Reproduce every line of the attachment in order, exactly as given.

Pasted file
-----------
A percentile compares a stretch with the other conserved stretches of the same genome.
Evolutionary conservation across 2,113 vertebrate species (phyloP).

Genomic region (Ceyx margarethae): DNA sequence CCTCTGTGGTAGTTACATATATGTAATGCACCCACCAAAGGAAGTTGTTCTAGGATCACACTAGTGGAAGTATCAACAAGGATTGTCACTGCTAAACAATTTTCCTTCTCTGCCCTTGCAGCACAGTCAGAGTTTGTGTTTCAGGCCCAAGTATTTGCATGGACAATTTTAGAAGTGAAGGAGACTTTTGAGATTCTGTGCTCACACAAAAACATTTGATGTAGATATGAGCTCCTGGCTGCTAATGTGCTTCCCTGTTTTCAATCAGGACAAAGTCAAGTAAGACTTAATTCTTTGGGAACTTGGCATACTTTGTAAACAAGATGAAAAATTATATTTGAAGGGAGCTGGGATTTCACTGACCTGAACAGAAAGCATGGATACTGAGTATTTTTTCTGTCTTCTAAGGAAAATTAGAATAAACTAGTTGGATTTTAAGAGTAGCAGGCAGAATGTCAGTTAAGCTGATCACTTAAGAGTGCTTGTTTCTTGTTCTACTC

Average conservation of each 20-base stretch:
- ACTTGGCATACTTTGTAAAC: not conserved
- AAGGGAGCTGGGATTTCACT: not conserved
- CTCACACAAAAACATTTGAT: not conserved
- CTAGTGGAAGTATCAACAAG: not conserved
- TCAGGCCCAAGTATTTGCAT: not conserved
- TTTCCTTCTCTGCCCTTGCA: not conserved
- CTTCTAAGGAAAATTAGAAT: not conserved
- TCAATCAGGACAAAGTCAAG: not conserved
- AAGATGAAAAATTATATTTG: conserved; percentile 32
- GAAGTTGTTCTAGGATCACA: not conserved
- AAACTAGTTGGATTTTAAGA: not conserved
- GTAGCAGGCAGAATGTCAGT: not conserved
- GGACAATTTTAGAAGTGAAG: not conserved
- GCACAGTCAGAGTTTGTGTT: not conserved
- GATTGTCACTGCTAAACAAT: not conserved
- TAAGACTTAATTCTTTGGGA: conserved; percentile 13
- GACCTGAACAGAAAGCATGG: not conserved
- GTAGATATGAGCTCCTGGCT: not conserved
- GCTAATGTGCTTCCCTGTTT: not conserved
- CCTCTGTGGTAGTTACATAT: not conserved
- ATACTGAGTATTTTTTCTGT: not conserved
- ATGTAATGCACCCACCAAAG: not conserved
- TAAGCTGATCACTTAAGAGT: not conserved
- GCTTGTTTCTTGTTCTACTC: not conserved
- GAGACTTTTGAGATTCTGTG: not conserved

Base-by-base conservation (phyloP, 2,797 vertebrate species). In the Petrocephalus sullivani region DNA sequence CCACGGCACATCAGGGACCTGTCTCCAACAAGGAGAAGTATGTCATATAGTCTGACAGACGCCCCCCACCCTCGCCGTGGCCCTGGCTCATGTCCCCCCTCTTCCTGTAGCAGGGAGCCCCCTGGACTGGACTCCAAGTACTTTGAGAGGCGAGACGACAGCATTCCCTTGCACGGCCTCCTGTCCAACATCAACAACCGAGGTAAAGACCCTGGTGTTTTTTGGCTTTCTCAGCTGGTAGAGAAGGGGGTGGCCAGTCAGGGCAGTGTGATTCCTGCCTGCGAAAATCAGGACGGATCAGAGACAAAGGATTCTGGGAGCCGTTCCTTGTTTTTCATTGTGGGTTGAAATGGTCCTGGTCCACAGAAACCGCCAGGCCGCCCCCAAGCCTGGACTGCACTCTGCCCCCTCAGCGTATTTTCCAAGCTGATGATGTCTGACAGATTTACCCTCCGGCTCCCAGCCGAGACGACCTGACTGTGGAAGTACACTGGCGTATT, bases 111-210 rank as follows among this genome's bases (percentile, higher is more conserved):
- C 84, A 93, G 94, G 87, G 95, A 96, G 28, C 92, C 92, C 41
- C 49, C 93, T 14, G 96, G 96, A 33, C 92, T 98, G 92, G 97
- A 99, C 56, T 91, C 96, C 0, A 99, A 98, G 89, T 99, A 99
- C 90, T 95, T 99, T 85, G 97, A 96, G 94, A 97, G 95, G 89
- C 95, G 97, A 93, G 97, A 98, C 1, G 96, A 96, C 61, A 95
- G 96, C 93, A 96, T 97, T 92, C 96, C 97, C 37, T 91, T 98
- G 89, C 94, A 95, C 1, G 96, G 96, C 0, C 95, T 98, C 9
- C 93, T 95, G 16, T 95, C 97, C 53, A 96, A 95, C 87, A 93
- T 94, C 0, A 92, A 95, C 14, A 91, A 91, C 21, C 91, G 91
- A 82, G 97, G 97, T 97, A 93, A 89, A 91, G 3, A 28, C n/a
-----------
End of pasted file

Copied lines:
A percentile compares a stretch with the other conserved stretches of the same genome.
Evolutionary conservation across 2,113 vertebrate species (phyloP).

Genomic region (Ceyx margarethae): DNA sequence CCTCTGTGGTAGTTACATATATGTAATGCACCCACCAAAGGAAGTTGTTCTAGGATCACACTAGTGGAAGTATCAACAAGGATTGTCACTGCTAAACAATTTTCCTTCTCTGCCCTTGCAGCACAGTCAGAGTTTGTGTTTCAGGCCCAAGTATTTGCATGGACAATTTTAGAAGTGAAGGAGACTTTTGAGATTCTGTGCTCACACAAAAACATTTGATGTAGATATGAGCTCCTGGCTGCTAATGTGCTTCCCTGTTTTCAATCAGGACAAAGTCAAGTAAGACTTAATTCTTTGGGAACTTGGCATACTTTGTAAACAAGATGAAAAATTATATTTGAAGGGAGCTGGGATTTCACTGACCTGAACAGAAAGCATGGATACTGAGTATTTTTTCTGTCTTCTAAGGAAAATTAGAATAAACTAGTTGGATTTTAAGAGTAGCAGGCAGAATGTCAGTTAAGCTGATCACTTAAGAGTGCTTGTTTCTTGTTCTACTC

Average conservation of each 20-base stretch:
- ACTTGGCATACTTTGTAAAC: not conserved
- AAGGGAGCTGGGATTTCACT: not conserved
- CTCACACAAAAACATTTGAT: not conserved
- CTAGTGGAAGTATCAACAAG: not conserved
- TCAGGCCCAAGTATTTGCAT: not conserved
- TTTCCTTCTCTGCCCTTGCA: not conserved
- CTTCTAAGGAAAATTAGAAT: not conserved
- TCAATCAGGACAAAGTCAAG: not conserved
- AAGATGAAAAATTATATTTG: conserved; percentile 32
- GAAGTTGTTCTAGGATCACA: not conserved
- AAACTAGTTGGATTTTAAGA: not conserved
- GTAGCAGGCAGAATGTCAGT: not conserved
- GGACAATTTTAGAAGTGAAG: not conserved
- GCACAGTCAGAGTTTGTGTT: not conserved
- GATTGTCACTGCTAAACAAT: not conserved
- TAAGACTTAATTCTTTGGGA: conserved; percentile 13
- GACCTGAACAGAAAGCATGG: not conserved
- GTAGATATGAGCTCCTGGCT: not conserved
- GCTAATGTGCTTCCCTGTTT: not conserved
- CCTCTGTGGTAGTTACATAT: not conserved
- ATACTGAGTATTTTTTCTGT: not conserved
- ATGTAATGCACCCACCAAAG: not conserved
- TAAGCTGATCACTTAAGAGT: not conserved
- GCTTGTTTCTTGTTCTACTC: not conserved
- GAGACTTTTGAGATTCTGTG: not conserved

Base-by-base conservation (phyloP, 2,797 vertebrate species). In the Petrocephalus sullivani region DNA sequence CCACGGCACATCAGGGACCTGTCTCCAACAAGGAGAAGTATGTCATATAGTCTGACAGACGCCCCCCACCCTCGCCGTGGCCCTGGCTCATGTCCCCCCTCTTCCTGTAGCAGGGAGCCCCCTGGACTGGACTCCAAGTACTTTGAGAGGCGAGACGACAGCATTCCCTTGCACGGCCTCCTGTCCAACATCAACAACCGAGGTAAAGACCCTGGTGTTTTTTGGCTTTCTCAGCTGGTAGAGAAGGGGGTGGCCAGTCAGGGCAGTGTGATTCCTGCCTGCGAAAATCAGGACGGATCAGAGACAAAGGATTCTGGGAGCCGTTCCTTGTTTTTCATTGTGGGTTGAAATGGTCCTGGTCCACAGAAACCGCCAGGCCGCCCCCAAGCCTGGACTGCACTCTGCCCCCTCAGCGTATTTTCCAAGCTGATGATGTCTGACAGATTTACCCTCCGGCTCCCAGCCGAGACGACCTGACTGTGGAAGTACACTGGCGTATT, bases 111-210 rank as follows among this genome's bases (percentile, higher is more conserved):
- C 84, A 93, G 94, G 87, G 95, A 96, G 28, C 92, C 92, C 41
- C 49, C 93, T 14, G 96, G 96, A 33, C 92, T 98, G 92, G 97
- A 99, C 56, T 91, C 96, C 0, A 99, A 98, G 89, T 99, A 99
- C 90, T 95, T 99, T 85, G 97, A 96, G 94, A 97, G 95, G 89
- C 95, G 97, A 93, G 97, A 98, C 1, G 96, A 96, C 61, A 95
- G 96, C 93, A 96, T 97, T 92, C 96, C 97, C 37, T 91, T 98
- G 89, C 94, A 95, C 1, G 96, G 96, C 0, C 95, T 98, C 9
- C 93, T 95, G 16, T 95, C 97, C 53, A 96, A 95, C 87, A 93
- T 94, C 0, A 92, A 95, C 14, A 91, A 91, C 21, C 91, G 91
- A 82, G 97, G 97, T 97, A 93, A 89, A 91, G 3, A 28, C n/a